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  • Carla DeFord

Arlington Artists Let Their Creativity Bloom

Updated: Jun 2


On May 7 a group of Arlington artists flocked to the Heights for a "Think Spring" window-painting event, continuing a recent tradition that beautifies the neighborhood and supports local businesses. This flowering of visual art became the setting for a street festival focused on nurturing the environment that took place on May 21.

The idea for the window paintings grew out of the haiku festival held in July 2021, when poetry was painted on the windows of Heights businesses. “It was such a success, we wanted to capitalize on that," said Janet O’Riordan, volunteer for the Arlington Heights Community Association, which organizes these events, along with the Arlington Chamber of Commerce and Arlington Commission for Arts and Culture.

Dragon of the air by Tonya Grifkin and dragon of the water by Renée Majkut

The Heights Community Association holds monthly meetings, chaired by Ali Carter, town economic development director, and in August 2021, Jim O’Rourke, co-owner of the Heights Pub (located where Balich 5 & 10 used to be) and First House Pub in Winchester, mentioned that there is a Halloween window-painting event in Winchester Center every year. "I did some research," said O’Riordan, "and found out that the Winchester event is huge, with several hundred windows involved.”


She also learned that in Winchester they use tempera paint, which washes off in the rain. “We don’t have as many windows as Winchester does,” said O’Riordan (about 50 of them have been painted), “so we want ours to stay up longer." Cecily Miller, curator of public art and community engagement for the Arlington Commission for Arts and Culture, had decided that long-lasting acrylic paints would be used for the haiku festival, and she and O'Riordan agreed to continue that policy so the Arlington window paintings could be enjoyed by the community for a month or more.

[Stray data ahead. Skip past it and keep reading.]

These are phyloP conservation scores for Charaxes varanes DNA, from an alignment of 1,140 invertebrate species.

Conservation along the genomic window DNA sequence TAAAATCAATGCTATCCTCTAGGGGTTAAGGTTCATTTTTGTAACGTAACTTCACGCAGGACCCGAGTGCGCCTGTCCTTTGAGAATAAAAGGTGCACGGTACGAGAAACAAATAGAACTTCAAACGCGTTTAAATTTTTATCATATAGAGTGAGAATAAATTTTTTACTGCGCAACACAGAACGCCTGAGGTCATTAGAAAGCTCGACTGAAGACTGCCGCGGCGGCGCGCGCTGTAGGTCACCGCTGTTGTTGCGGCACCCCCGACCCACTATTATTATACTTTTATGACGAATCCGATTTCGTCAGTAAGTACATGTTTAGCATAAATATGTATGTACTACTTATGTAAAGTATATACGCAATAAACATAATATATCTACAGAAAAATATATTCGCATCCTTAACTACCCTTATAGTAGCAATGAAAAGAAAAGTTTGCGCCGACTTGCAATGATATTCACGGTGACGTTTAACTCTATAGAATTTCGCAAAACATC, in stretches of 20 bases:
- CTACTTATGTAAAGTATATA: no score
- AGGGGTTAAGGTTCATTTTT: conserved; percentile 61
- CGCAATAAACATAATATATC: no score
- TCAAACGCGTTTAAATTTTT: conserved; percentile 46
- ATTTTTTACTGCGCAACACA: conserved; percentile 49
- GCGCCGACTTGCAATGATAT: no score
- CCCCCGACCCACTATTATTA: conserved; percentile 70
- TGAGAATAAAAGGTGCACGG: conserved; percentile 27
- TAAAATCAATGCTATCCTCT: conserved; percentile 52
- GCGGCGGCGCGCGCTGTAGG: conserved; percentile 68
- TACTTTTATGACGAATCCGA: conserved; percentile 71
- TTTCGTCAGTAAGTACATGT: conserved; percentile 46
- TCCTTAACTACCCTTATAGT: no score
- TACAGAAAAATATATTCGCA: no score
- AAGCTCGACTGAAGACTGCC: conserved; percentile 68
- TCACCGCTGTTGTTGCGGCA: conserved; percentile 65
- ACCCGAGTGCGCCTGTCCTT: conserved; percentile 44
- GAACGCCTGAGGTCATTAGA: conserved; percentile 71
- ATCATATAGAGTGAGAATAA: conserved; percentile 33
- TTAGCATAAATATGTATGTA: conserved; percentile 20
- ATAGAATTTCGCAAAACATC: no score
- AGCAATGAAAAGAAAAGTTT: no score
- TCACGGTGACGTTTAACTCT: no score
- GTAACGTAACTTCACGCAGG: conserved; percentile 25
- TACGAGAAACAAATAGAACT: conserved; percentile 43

These events are open to all Arlington residents as well as students of Arlington schools, so they attract a wide variety of artists, ranging from elementary-school students to seasoned professionals. Meet a few who are returning for a second or third time.

Ellie Mackensie, Bishop School, first grader


One of the youngest artists is Ellie Mackensie, who described her painting at Orek Vacuum Center as "a blossoming tree blowing in the wind." "For years we’ve admired the Belmont Center Halloween window paintings," said her mother, Kristen, "and Ellie would always ask if she could paint one. We were thrilled to see this type of event come to Arlington!” "I like to draw, paint, and do art projects at home," said Ellie, adding that she goes to Arlington Center for the Arts camp in the summer.


For the winter event, Ellie coordinated with one of her friends, and they enjoyed creating adjacent windows. “It’s fun to paint, to see everyone else’s paintings, and to see your painting for many weeks after," said Ellie. Her mother noted that whenever the family walks or drives through the Heights after the windows have been decorated, Ellie and her younger sister, Molly, will shout, "'The painting is still there!’ as Ellie beams with pride."